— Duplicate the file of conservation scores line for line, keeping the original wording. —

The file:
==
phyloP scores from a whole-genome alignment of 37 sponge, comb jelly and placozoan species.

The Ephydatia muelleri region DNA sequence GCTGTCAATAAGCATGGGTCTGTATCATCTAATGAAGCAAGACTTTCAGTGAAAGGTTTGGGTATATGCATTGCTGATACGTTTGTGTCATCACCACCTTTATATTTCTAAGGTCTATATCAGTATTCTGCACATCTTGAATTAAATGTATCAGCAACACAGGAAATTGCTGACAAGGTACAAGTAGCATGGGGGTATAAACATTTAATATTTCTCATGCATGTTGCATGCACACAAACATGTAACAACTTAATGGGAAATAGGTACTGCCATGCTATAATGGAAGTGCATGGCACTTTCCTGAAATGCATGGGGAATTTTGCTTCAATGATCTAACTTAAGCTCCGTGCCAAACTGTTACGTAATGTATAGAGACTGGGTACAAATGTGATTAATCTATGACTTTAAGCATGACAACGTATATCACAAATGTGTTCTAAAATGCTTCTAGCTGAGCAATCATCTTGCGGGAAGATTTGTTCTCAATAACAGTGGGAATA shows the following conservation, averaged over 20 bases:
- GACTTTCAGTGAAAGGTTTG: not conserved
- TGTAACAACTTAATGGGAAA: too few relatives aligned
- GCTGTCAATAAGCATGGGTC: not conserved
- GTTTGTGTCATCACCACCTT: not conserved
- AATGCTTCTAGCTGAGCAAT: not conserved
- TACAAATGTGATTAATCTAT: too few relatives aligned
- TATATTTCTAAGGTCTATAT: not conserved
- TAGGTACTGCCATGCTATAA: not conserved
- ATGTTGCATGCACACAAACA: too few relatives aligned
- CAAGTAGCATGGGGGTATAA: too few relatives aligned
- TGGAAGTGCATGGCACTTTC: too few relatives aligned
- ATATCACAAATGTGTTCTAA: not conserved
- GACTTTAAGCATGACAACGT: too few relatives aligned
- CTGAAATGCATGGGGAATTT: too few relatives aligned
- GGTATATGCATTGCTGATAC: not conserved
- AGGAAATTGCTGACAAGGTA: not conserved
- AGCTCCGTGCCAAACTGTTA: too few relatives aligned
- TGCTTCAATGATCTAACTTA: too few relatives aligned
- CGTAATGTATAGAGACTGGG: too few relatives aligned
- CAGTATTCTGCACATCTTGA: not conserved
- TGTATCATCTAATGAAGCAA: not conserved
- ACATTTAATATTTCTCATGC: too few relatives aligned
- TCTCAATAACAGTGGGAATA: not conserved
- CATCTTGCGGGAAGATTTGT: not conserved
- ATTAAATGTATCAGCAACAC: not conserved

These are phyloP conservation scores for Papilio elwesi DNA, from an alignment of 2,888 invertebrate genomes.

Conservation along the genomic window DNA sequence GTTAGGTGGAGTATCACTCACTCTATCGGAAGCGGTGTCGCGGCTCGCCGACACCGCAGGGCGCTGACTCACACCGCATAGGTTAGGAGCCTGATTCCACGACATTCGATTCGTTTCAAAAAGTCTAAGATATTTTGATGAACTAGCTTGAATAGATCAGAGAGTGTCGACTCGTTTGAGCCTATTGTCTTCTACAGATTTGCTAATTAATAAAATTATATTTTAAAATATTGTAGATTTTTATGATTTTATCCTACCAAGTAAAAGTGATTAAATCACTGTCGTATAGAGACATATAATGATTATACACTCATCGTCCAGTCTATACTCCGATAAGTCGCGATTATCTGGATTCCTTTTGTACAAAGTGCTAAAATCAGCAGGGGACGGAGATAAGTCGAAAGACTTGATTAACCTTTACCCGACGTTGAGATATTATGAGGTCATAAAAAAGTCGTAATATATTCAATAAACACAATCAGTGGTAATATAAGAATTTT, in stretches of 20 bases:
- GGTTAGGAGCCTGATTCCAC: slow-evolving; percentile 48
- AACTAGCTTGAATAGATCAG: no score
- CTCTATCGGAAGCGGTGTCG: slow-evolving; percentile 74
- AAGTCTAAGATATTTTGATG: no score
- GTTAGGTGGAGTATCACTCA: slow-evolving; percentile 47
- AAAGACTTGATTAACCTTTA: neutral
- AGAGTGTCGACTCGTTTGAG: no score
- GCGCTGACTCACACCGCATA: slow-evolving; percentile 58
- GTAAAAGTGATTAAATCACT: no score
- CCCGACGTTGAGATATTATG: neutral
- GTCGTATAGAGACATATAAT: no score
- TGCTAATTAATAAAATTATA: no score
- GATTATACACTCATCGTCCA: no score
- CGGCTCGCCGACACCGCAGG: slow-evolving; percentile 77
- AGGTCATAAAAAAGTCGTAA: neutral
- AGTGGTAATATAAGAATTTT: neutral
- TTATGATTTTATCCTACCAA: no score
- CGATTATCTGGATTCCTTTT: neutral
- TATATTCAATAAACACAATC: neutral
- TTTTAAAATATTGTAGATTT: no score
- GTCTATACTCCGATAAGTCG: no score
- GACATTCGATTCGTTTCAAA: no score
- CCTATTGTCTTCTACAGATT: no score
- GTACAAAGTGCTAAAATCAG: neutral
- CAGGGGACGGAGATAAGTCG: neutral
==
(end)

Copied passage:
phyloP scores from a whole-genome alignment of 37 sponge, comb jelly and placozoan species.

The Ephydatia muelleri region DNA sequence GCTGTCAATAAGCATGGGTCTGTATCATCTAATGAAGCAAGACTTTCAGTGAAAGGTTTGGGTATATGCATTGCTGATACGTTTGTGTCATCACCACCTTTATATTTCTAAGGTCTATATCAGTATTCTGCACATCTTGAATTAAATGTATCAGCAACACAGGAAATTGCTGACAAGGTACAAGTAGCATGGGGGTATAAACATTTAATATTTCTCATGCATGTTGCATGCACACAAACATGTAACAACTTAATGGGAAATAGGTACTGCCATGCTATAATGGAAGTGCATGGCACTTTCCTGAAATGCATGGGGAATTTTGCTTCAATGATCTAACTTAAGCTCCGTGCCAAACTGTTACGTAATGTATAGAGACTGGGTACAAATGTGATTAATCTATGACTTTAAGCATGACAACGTATATCACAAATGTGTTCTAAAATGCTTCTAGCTGAGCAATCATCTTGCGGGAAGATTTGTTCTCAATAACAGTGGGAATA shows the following conservation, averaged over 20 bases:
- GACTTTCAGTGAAAGGTTTG: not conserved
- TGTAACAACTTAATGGGAAA: too few relatives aligned
- GCTGTCAATAAGCATGGGTC: not conserved
- GTTTGTGTCATCACCACCTT: not conserved
- AATGCTTCTAGCTGAGCAAT: not conserved
- TACAAATGTGATTAATCTAT: too few relatives aligned
- TATATTTCTAAGGTCTATAT: not conserved
- TAGGTACTGCCATGCTATAA: not conserved
- ATGTTGCATGCACACAAACA: too few relatives aligned
- CAAGTAGCATGGGGGTATAA: too few relatives aligned
- TGGAAGTGCATGGCACTTTC: too few relatives aligned
- ATATCACAAATGTGTTCTAA: not conserved
- GACTTTAAGCATGACAACGT: too few relatives aligned
- CTGAAATGCATGGGGAATTT: too few relatives aligned
- GGTATATGCATTGCTGATAC: not conserved
- AGGAAATTGCTGACAAGGTA: not conserved
- AGCTCCGTGCCAAACTGTTA: too few relatives aligned
- TGCTTCAATGATCTAACTTA: too few relatives aligned
- CGTAATGTATAGAGACTGGG: too few relatives aligned
- CAGTATTCTGCACATCTTGA: not conserved
- TGTATCATCTAATGAAGCAA: not conserved
- ACATTTAATATTTCTCATGC: too few relatives aligned
- TCTCAATAACAGTGGGAATA: not conserved
- CATCTTGCGGGAAGATTTGT: not conserved
- ATTAAATGTATCAGCAACAC: not conserved

These are phyloP conservation scores for Papilio elwesi DNA, from an alignment of 2,888 invertebrate genomes.

Conservation along the genomic window DNA sequence GTTAGGTGGAGTATCACTCACTCTATCGGAAGCGGTGTCGCGGCTCGCCGACACCGCAGGGCGCTGACTCACACCGCATAGGTTAGGAGCCTGATTCCACGACATTCGATTCGTTTCAAAAAGTCTAAGATATTTTGATGAACTAGCTTGAATAGATCAGAGAGTGTCGACTCGTTTGAGCCTATTGTCTTCTACAGATTTGCTAATTAATAAAATTATATTTTAAAATATTGTAGATTTTTATGATTTTATCCTACCAAGTAAAAGTGATTAAATCACTGTCGTATAGAGACATATAATGATTATACACTCATCGTCCAGTCTATACTCCGATAAGTCGCGATTATCTGGATTCCTTTTGTACAAAGTGCTAAAATCAGCAGGGGACGGAGATAAGTCGAAAGACTTGATTAACCTTTACCCGACGTTGAGATATTATGAGGTCATAAAAAAGTCGTAATATATTCAATAAACACAATCAGTGGTAATATAAGAATTTT, in stretches of 20 bases:
- GGTTAGGAGCCTGATTCCAC: slow-evolving; percentile 48
- AACTAGCTTGAATAGATCAG: no score
- CTCTATCGGAAGCGGTGTCG: slow-evolving; percentile 74
- AAGTCTAAGATATTTTGATG: no score
- GTTAGGTGGAGTATCACTCA: slow-evolving; percentile 47
- AAAGACTTGATTAACCTTTA: neutral
- AGAGTGTCGACTCGTTTGAG: no score
- GCGCTGACTCACACCGCATA: slow-evolving; percentile 58
- GTAAAAGTGATTAAATCACT: no score
- CCCGACGTTGAGATATTATG: neutral
- GTCGTATAGAGACATATAAT: no score
- TGCTAATTAATAAAATTATA: no score
- GATTATACACTCATCGTCCA: no score
- CGGCTCGCCGACACCGCAGG: slow-evolving; percentile 77
- AGGTCATAAAAAAGTCGTAA: neutral
- AGTGGTAATATAAGAATTTT: neutral
- TTATGATTTTATCCTACCAA: no score
- CGATTATCTGGATTCCTTTT: neutral
- TATATTCAATAAACACAATC: neutral
- TTTTAAAATATTGTAGATTT: no score
- GTCTATACTCCGATAAGTCG: no score
- GACATTCGATTCGTTTCAAA: no score
- CCTATTGTCTTCTACAGATT: no score
- GTACAAAGTGCTAAAATCAG: neutral
- CAGGGGACGGAGATAAGTCG: neutral